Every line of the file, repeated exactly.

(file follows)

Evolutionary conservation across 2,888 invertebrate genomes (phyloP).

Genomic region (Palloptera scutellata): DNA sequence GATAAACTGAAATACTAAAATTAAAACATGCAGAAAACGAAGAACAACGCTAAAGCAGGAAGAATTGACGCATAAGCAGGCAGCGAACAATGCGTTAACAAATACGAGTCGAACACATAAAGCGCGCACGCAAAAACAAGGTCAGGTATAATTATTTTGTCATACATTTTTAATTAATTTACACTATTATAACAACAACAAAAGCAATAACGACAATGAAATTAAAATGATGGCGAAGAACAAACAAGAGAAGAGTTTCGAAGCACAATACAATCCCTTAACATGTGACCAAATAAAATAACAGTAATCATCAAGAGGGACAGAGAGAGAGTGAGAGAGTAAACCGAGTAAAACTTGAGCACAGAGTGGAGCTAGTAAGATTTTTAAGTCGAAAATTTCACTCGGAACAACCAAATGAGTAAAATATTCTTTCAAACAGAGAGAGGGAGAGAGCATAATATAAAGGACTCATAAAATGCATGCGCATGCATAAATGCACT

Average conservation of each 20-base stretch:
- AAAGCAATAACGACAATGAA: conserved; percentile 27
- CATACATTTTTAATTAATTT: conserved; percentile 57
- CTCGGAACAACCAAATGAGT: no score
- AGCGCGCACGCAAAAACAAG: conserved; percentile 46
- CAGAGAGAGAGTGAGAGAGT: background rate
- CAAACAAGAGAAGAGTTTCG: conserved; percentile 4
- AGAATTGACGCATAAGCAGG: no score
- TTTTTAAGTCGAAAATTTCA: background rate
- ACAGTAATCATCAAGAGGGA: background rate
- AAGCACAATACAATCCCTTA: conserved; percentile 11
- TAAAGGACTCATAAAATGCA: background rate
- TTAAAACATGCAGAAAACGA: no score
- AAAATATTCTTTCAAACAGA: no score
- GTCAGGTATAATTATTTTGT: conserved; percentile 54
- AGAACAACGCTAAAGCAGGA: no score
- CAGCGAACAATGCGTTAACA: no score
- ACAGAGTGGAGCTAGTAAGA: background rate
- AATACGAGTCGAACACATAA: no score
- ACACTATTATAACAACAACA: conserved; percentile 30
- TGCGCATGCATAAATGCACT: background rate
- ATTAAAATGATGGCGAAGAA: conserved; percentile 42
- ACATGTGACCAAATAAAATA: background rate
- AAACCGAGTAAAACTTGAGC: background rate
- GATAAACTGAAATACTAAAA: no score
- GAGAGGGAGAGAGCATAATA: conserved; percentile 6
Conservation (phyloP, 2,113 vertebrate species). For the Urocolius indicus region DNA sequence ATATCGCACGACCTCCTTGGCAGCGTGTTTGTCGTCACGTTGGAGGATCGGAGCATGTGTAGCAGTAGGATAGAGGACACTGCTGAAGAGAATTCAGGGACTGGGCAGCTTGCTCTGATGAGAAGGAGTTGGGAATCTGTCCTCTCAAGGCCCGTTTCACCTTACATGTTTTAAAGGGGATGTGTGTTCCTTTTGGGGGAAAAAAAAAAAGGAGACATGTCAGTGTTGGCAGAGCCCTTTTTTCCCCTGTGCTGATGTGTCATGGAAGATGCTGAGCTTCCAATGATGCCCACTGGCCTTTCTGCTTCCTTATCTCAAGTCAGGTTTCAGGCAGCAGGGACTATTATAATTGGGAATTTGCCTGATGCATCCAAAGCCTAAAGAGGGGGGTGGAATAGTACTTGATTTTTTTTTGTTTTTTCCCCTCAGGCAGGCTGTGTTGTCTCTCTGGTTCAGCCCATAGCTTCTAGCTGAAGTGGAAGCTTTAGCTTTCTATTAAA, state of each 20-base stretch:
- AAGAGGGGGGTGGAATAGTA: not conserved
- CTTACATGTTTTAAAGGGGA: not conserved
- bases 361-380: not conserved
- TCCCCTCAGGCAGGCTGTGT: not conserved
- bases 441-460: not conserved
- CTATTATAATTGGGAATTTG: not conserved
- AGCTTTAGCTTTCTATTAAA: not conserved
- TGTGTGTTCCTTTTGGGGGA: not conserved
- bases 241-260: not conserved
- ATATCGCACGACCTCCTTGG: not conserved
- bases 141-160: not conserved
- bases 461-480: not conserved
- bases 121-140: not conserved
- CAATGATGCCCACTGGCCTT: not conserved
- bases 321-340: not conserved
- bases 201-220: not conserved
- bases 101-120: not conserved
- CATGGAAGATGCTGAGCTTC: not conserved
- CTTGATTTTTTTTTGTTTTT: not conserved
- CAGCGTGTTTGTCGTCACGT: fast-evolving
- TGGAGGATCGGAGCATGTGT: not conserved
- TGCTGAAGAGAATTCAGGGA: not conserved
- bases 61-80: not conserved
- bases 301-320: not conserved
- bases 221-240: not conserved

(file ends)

Evolutionary conservation across 2,888 invertebrate genomes (phyloP).

Genomic region (Palloptera scutellata): DNA sequence GATAAACTGAAATACTAAAATTAAAACATGCAGAAAACGAAGAACAACGCTAAAGCAGGAAGAATTGACGCATAAGCAGGCAGCGAACAATGCGTTAACAAATACGAGTCGAACACATAAAGCGCGCACGCAAAAACAAGGTCAGGTATAATTATTTTGTCATACATTTTTAATTAATTTACACTATTATAACAACAACAAAAGCAATAACGACAATGAAATTAAAATGATGGCGAAGAACAAACAAGAGAAGAGTTTCGAAGCACAATACAATCCCTTAACATGTGACCAAATAAAATAACAGTAATCATCAAGAGGGACAGAGAGAGAGTGAGAGAGTAAACCGAGTAAAACTTGAGCACAGAGTGGAGCTAGTAAGATTTTTAAGTCGAAAATTTCACTCGGAACAACCAAATGAGTAAAATATTCTTTCAAACAGAGAGAGGGAGAGAGCATAATATAAAGGACTCATAAAATGCATGCGCATGCATAAATGCACT

Average conservation of each 20-base stretch:
- AAAGCAATAACGACAATGAA: conserved; percentile 27
- CATACATTTTTAATTAATTT: conserved; percentile 57
- CTCGGAACAACCAAATGAGT: no score
- AGCGCGCACGCAAAAACAAG: conserved; percentile 46
- CAGAGAGAGAGTGAGAGAGT: background rate
- CAAACAAGAGAAGAGTTTCG: conserved; percentile 4
- AGAATTGACGCATAAGCAGG: no score
- TTTTTAAGTCGAAAATTTCA: background rate
- ACAGTAATCATCAAGAGGGA: background rate
- AAGCACAATACAATCCCTTA: conserved; percentile 11
- TAAAGGACTCATAAAATGCA: background rate
- TTAAAACATGCAGAAAACGA: no score
- AAAATATTCTTTCAAACAGA: no score
- GTCAGGTATAATTATTTTGT: conserved; percentile 54
- AGAACAACGCTAAAGCAGGA: no score
- CAGCGAACAATGCGTTAACA: no score
- ACAGAGTGGAGCTAGTAAGA: background rate
- AATACGAGTCGAACACATAA: no score
- ACACTATTATAACAACAACA: conserved; percentile 30
- TGCGCATGCATAAATGCACT: background rate
- ATTAAAATGATGGCGAAGAA: conserved; percentile 42
- ACATGTGACCAAATAAAATA: background rate
- AAACCGAGTAAAACTTGAGC: background rate
- GATAAACTGAAATACTAAAA: no score
- GAGAGGGAGAGAGCATAATA: conserved; percentile 6
Conservation (phyloP, 2,113 vertebrate species). For the Urocolius indicus region DNA sequence ATATCGCACGACCTCCTTGGCAGCGTGTTTGTCGTCACGTTGGAGGATCGGAGCATGTGTAGCAGTAGGATAGAGGACACTGCTGAAGAGAATTCAGGGACTGGGCAGCTTGCTCTGATGAGAAGGAGTTGGGAATCTGTCCTCTCAAGGCCCGTTTCACCTTACATGTTTTAAAGGGGATGTGTGTTCCTTTTGGGGGAAAAAAAAAAAGGAGACATGTCAGTGTTGGCAGAGCCCTTTTTTCCCCTGTGCTGATGTGTCATGGAAGATGCTGAGCTTCCAATGATGCCCACTGGCCTTTCTGCTTCCTTATCTCAAGTCAGGTTTCAGGCAGCAGGGACTATTATAATTGGGAATTTGCCTGATGCATCCAAAGCCTAAAGAGGGGGGTGGAATAGTACTTGATTTTTTTTTGTTTTTTCCCCTCAGGCAGGCTGTGTTGTCTCTCTGGTTCAGCCCATAGCTTCTAGCTGAAGTGGAAGCTTTAGCTTTCTATTAAA, state of each 20-base stretch:
- AAGAGGGGGGTGGAATAGTA: not conserved
- CTTACATGTTTTAAAGGGGA: not conserved
- bases 361-380: not conserved
- TCCCCTCAGGCAGGCTGTGT: not conserved
- bases 441-460: not conserved
- CTATTATAATTGGGAATTTG: not conserved
- AGCTTTAGCTTTCTATTAAA: not conserved
- TGTGTGTTCCTTTTGGGGGA: not conserved
- bases 241-260: not conserved
- ATATCGCACGACCTCCTTGG: not conserved
- bases 141-160: not conserved
- bases 461-480: not conserved
- bases 121-140: not conserved
- CAATGATGCCCACTGGCCTT: not conserved
- bases 321-340: not conserved
- bases 201-220: not conserved
- bases 101-120: not conserved
- CATGGAAGATGCTGAGCTTC: not conserved
- CTTGATTTTTTTTTGTTTTT: not conserved
- CAGCGTGTTTGTCGTCACGT: fast-evolving
- TGGAGGATCGGAGCATGTGT: not conserved
- TGCTGAAGAGAATTCAGGGA: not conserved
- bases 61-80: not conserved
- bases 301-320: not conserved
- bases 221-240: not conserved